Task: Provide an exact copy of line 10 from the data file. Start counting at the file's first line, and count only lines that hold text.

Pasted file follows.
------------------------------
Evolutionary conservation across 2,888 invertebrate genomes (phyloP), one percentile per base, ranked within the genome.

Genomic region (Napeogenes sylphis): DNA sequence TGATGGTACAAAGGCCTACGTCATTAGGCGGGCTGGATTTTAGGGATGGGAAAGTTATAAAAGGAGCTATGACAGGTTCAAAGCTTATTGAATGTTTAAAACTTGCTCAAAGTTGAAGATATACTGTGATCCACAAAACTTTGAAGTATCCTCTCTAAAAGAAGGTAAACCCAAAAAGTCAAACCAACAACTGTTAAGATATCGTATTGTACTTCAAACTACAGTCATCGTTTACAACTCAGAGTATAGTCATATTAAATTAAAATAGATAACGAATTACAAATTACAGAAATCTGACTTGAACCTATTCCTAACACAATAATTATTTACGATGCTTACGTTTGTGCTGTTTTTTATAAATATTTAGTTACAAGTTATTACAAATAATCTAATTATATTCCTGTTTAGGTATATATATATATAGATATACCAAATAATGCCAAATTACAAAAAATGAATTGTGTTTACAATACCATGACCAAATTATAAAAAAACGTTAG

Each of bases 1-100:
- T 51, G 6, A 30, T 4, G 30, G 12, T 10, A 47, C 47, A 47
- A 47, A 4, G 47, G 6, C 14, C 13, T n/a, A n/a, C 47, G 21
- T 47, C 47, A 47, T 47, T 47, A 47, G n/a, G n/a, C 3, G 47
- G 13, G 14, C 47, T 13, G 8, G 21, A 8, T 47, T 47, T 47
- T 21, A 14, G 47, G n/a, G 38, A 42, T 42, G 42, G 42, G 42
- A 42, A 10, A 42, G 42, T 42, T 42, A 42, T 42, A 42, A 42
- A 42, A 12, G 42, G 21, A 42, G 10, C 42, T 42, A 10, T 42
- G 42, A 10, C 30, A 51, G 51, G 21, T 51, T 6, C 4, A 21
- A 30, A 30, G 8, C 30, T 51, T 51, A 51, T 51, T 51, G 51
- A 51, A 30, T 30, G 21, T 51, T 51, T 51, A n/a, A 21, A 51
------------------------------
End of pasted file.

- A 42, A 12, G 42, G 21, A 42, G 10, C 42, T 42, A 10, T 42